macOS offers numerous ways to secure your data. Used together, these features mean that even if your Mac is stolen, the data on it is safe from prying eyes.
The most basic step of protecting your Mac is having a password set up for your user. If you don’t have one, it can be set up in System Preferences > Users and Groups.
While there, make sure the computer isn’t automatically logging in:
To change or reset the password, read through this support document.
A firmware password prevents a Mac from being booted from any device other than the internal startup disk. In its documentation, Apple includes this warning:
When you set a firmware password, make sure it’s one you’ll remember. You might want to write it down somewhere so that you don’t forget it. If you forget your firmware password, you’ll need to bring your Mac to an Apple Retail Store or Apple Authorized Service Provider to unlock your Mac.
To set it up, boot up into Recover Mode and select Firmware Password Utility from the Utilities menu. Once it is setup, if the Mac is prompted to boot from anything but the internal disk, the user will be prompted with a password field:
FileVault is macOS’ built-in tool for full-disk encryption:
FileVault full-disk encryption uses XTS-AES-128 encryption with a 256-bit key to help prevent unauthorized access to the information on your startup disk.
It can be enabled in System Preferences > Security & Privacy.
macOS will generate a recovery key during the process, which you can either store in iCloud, or locally. It’s just a string of letters and numbers; there’s no file you have to keep up with. I opted for a local key — despite using two-factor authentication on my iCloud account. I’m storing the string of text in 1Password, another excellent tool in securing your data.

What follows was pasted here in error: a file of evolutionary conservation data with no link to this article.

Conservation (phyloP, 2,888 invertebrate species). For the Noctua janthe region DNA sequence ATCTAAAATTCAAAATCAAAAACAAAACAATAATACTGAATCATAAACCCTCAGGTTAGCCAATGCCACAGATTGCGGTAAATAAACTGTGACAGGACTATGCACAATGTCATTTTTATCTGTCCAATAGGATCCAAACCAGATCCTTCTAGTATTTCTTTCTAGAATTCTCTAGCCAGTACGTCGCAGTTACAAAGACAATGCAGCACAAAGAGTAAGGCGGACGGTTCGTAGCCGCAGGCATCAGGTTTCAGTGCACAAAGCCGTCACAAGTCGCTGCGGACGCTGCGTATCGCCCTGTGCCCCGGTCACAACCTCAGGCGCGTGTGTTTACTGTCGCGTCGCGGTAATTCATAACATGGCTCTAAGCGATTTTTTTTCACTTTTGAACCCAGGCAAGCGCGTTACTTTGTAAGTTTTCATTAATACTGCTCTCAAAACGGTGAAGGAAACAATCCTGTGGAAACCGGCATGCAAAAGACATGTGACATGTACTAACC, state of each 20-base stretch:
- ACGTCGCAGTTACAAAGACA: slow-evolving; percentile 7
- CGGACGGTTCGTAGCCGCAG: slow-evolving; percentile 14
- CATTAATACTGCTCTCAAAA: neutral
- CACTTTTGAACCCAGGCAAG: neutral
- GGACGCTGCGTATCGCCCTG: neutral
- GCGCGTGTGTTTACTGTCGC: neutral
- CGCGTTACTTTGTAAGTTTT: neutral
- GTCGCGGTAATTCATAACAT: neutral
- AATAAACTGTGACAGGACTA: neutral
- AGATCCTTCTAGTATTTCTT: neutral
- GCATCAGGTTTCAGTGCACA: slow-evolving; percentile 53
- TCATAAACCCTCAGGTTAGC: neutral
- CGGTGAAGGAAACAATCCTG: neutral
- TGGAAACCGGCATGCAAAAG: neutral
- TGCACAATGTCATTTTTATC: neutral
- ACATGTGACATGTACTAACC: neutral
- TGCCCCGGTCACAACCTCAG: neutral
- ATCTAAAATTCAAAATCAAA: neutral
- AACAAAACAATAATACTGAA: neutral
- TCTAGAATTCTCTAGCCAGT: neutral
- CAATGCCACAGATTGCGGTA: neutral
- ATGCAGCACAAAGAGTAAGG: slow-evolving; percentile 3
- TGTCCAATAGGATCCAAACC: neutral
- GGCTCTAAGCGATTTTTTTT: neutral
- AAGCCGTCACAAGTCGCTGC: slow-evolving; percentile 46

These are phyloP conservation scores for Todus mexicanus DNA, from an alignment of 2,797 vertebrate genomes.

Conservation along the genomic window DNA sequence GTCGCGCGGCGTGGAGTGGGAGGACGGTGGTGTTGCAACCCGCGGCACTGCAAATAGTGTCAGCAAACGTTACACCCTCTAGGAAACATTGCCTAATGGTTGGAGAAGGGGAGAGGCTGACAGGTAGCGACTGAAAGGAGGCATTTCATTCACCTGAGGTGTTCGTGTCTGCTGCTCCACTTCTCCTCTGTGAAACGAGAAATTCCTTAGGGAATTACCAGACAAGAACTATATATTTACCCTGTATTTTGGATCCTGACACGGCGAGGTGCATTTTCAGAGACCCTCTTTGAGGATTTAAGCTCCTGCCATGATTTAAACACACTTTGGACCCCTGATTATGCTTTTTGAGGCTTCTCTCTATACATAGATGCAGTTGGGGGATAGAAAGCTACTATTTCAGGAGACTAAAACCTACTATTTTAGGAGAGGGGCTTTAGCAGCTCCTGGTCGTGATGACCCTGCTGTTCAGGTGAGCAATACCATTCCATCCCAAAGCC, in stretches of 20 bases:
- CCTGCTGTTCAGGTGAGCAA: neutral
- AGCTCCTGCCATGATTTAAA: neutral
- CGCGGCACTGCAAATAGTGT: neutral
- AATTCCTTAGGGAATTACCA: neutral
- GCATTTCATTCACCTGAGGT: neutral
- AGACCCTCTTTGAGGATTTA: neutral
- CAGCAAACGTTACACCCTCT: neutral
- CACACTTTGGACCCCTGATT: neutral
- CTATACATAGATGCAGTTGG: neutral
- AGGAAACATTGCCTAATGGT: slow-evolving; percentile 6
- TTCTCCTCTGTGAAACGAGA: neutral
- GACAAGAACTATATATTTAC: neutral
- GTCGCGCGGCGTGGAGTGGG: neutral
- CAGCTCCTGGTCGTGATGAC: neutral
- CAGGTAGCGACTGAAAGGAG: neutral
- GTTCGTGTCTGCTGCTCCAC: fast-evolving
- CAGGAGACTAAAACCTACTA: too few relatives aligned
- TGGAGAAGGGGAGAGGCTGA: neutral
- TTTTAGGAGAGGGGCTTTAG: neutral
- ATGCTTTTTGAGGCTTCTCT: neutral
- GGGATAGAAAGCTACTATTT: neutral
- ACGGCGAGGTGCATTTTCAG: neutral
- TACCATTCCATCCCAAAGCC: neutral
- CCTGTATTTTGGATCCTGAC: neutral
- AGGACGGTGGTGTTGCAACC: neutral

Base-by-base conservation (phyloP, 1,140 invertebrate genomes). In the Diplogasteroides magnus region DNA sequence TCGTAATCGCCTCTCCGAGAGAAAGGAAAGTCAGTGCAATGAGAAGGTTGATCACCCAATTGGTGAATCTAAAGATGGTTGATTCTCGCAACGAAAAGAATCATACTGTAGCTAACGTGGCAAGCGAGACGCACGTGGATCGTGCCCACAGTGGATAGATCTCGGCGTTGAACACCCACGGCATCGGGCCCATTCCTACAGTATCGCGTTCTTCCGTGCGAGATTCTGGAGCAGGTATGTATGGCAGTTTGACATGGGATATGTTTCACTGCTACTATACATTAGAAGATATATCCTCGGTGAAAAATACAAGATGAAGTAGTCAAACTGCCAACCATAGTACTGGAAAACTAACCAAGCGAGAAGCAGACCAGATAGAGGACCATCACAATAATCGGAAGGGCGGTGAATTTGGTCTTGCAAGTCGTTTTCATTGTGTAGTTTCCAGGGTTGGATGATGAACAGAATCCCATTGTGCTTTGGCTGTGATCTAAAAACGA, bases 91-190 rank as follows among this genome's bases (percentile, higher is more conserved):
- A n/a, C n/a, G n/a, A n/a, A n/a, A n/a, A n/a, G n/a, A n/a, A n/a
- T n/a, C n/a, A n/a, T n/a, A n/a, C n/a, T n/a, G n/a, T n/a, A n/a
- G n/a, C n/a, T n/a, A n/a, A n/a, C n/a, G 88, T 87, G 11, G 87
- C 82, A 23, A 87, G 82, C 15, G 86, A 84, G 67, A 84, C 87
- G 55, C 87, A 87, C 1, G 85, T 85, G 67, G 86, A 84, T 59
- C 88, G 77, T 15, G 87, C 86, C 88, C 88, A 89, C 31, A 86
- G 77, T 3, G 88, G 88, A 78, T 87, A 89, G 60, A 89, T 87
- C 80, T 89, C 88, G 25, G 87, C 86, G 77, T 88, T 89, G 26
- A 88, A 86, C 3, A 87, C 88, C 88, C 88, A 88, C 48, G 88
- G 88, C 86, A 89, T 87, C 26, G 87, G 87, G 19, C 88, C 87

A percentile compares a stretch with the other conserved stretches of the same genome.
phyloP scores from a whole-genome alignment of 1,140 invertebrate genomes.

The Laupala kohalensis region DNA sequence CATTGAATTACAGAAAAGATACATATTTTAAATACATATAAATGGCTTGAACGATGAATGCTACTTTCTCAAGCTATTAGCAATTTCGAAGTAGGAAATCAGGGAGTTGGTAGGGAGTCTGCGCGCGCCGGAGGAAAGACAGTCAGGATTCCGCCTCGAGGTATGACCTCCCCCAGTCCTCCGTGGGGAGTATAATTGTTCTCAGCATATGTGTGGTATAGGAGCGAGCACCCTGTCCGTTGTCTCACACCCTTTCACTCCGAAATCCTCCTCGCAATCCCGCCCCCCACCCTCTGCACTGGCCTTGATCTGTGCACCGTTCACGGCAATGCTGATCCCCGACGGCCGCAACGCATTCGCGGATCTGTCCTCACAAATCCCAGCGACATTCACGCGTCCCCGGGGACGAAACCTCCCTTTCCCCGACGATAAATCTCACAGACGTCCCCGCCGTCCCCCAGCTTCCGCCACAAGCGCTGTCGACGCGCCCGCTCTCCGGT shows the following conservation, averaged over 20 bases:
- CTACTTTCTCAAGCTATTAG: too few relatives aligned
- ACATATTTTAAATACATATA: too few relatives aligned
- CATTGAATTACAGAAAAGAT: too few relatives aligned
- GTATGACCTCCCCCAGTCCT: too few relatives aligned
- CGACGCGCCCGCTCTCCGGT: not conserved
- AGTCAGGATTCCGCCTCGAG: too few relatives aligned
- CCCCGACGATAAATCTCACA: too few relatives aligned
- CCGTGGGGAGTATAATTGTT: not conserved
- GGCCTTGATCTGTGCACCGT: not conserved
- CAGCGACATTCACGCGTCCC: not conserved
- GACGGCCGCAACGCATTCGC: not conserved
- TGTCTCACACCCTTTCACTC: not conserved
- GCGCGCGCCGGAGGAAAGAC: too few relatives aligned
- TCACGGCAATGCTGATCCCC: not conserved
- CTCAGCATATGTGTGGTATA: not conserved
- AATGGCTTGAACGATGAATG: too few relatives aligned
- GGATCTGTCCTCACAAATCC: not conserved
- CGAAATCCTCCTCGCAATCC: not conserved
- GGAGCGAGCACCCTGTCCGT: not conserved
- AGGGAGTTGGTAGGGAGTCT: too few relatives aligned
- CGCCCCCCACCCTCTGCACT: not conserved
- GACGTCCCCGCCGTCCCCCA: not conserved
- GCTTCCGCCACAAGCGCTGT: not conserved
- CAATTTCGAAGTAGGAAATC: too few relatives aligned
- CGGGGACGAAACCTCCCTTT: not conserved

On my 2016 MacBook Pro with 120 GB of data, the encryption process took about an hour.
Now that it’s done, the Mac works and runs as normal. There’s a slight delay when logging in and out of my user account, but other than that, I can’t tell any difference in day to day use. I can feel secure that if my MacBook Pro gets stolen from the trunk of my car or lost in an airport, that the data on it is safe and sound.
Of course, most of the data on my notebook is also hosted by a cloud service. On that front, the best bet for securing that data is two-factor authentication. In short, these systems require your password and a random string of text to log in.
I linked to it above, but iCloud’s two-factor authentication system is probably the easiest to use, and the most important to me. iCloud stores copies of my photos, contacts, calendars, device backups and more. When prompted for a code, my devices show a pop-up, confirming the location of the device that is requesting a login key. I can simply tap accept and move on.
Other services aren’t as well-integrated into macOS and iOS as iCloud, however, and usually rely on sending you a SMS with a short code that the service’s website will prompt you for. Most of the time, these codes can be generated with an app like 1Password or Authy, if SMS doesn’t work for your setup.
Protecting our personal data is more important now than it has ever been. With a few steps, your Mac and the data on it can be more secure. These systems and features do their best to stay out of the way, which makes them easier to live with. I think any — or all — of these things are well worth the time and effort to implement.